While research can be time consuming, it comes with the reward of discovering all sorts of historical tit bits. So many times you think something was invented in the 20th century only to discover that it dates back a long way before then. I have a trip booked to England in early 2014 and plan to spend as much time as possible in the museums and stately homes as I can manage.
The Regency period is a great period to write about due to the social changes at the time, the war between Britain and France and of course the marvellous fashions. It was a period of great change and upheaval throughout the world. London was the biggest city in the world at that time and all roads led to London.
Another fun part of writing historical romance is the food. I have a blog on my website where I write about the varying degrees of success I have in trying to recreate recipes from the Regency period. My daughter takes the photos and my husband does the taste testing. The baked apple recipe was a particular favourite.
What sort of fiction do you read?
Apart from other historical romances, I read fantasy fiction, biographies, YA, science fiction in fact pretty much anything. I am currently reading the final novel in the Hunger Games series.
Tell us briefly about your publishing journey and how you came to be published by Destiny Romance.
My publishing journey was a very short one and I am still at a loss to explain how it happened so fast.
I finished the polished draft of Letter from a Rake and submitted it to Destiny Romance. Two weeks later I got a phone call at work, saying they loved it. To be fair they also said it needed a lot of work, which it did. Christmas of 2012 was spent doing major rewrites and checking my research.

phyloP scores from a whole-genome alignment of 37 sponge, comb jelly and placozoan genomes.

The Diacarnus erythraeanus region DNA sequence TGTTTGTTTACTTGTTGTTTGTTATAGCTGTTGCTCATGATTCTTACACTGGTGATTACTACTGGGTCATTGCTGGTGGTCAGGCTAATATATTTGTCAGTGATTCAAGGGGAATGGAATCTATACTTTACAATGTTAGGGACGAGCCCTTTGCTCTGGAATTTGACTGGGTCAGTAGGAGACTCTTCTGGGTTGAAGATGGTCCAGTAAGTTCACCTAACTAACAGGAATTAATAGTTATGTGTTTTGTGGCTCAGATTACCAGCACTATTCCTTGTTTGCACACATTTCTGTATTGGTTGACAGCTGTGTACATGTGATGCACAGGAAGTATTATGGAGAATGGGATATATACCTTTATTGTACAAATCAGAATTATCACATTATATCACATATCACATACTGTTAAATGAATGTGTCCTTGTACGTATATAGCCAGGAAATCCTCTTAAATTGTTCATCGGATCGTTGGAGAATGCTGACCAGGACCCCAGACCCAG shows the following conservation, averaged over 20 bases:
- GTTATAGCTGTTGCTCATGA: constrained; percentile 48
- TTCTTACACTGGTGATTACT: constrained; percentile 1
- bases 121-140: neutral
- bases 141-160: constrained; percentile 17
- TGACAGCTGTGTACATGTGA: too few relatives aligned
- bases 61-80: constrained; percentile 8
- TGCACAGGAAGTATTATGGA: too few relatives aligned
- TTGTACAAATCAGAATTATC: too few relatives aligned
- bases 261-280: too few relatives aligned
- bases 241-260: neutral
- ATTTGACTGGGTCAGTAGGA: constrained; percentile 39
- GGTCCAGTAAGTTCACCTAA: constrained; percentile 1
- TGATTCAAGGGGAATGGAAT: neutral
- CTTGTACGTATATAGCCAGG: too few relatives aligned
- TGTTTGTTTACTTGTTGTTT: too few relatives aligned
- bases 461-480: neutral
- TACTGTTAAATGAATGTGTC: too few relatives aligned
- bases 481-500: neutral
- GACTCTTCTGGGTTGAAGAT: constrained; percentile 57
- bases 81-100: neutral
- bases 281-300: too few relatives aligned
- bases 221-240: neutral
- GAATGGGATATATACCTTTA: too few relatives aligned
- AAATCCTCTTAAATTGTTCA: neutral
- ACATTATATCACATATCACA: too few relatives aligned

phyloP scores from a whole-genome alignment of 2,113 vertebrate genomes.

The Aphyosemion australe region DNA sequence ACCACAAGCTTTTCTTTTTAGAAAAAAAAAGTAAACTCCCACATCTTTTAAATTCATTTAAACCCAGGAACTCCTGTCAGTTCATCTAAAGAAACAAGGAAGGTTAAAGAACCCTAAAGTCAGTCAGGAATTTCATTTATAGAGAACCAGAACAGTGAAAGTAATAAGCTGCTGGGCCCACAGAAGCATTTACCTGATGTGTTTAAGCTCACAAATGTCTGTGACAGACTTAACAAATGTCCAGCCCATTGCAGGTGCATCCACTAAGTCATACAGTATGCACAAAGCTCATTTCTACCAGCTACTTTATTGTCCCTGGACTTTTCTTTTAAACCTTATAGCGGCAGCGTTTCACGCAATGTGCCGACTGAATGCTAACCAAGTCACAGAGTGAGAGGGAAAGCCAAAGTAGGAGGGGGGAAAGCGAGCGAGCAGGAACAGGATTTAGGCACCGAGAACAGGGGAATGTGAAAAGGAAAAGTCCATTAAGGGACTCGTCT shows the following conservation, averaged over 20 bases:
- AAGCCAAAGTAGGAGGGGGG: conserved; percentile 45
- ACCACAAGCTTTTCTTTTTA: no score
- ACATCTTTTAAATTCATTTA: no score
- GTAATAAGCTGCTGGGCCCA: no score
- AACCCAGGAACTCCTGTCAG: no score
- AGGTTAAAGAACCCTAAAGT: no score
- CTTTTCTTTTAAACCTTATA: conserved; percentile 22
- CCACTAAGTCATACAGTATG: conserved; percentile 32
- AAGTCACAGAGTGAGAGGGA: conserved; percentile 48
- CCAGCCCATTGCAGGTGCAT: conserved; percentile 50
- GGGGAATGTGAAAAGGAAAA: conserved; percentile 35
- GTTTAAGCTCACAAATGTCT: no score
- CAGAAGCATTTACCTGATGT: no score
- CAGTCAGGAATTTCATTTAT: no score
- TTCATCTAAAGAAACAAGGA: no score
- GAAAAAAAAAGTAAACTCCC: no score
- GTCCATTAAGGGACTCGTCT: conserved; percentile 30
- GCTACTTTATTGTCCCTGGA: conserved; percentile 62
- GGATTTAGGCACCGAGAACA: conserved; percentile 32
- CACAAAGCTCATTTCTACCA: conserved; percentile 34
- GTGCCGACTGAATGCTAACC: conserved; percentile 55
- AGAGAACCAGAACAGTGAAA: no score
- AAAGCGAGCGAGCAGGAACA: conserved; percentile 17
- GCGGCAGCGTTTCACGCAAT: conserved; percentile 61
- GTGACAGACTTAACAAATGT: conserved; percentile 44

When I sent the changed manuscript back at the end of January 2013, they offered me a contract.
Letter from a Rake was released in July 2013.
Letter from a Rake
The unconventional Miss Millie Ashton, recently arrived from India, finds England a cold and dismal place. The fashionable ladies of London society look down their noses at her and it isn’t long before Millie is planning her return to the country she considers home.
When Millie befriends the high-spirited Lucy Radley, she also meets Lucy’s handsome brother, ‘Alex the Great’ and things take a turn for the better. Alex, the Marquess of Brooke, is considered the most eligible bachelor in London, yet he appears fascinated by the independent Millie. Against the odds, their unlikely friendship deepens. But Alex has a secret and when a love letter goes astray, it threatens to destroy all their happiness…
Can Millie and Alex overcome the obstacles in their path to find true love? Or will one miscommunication ruin everything?
About Sasha Cottman
Born in England, but raised in Australia, Sasha has a love for both countries. Having her heart in two places has created a love for travel, which at last count was to over 55 countries. A travel guide is always on her pile of new books to read.
Five years ago, Sasha accidently enrolled in a romance writing course. Other than Pride and Prejudice she had never read a romance book before. She soon discovered that the world of historical romance allowed her to combine her love of history with the passion of romance writing.
Sasha has an MBA as well as post graduate qualifications in electronic media. Having worked as an accountant in a media group for many years, she now finds herself in the unique position of having seen both the business and creative sides of publishing.
Sasha lives in Melbourne with her husband, teenage daughter and a cat who thinks sitting on the keyboard is being helpful. Her family have managed to find all but one of her secret chocolate hiding places.
When not writing, she is busy working full time as a Chartered Accountant. On the weekends Sasha loves walking on the beach while devising new ways to torture her characters.
Letter from a Rake is Sasha’s debut novel and won the 2013 Book Junkies Choice Award for Historical Romance.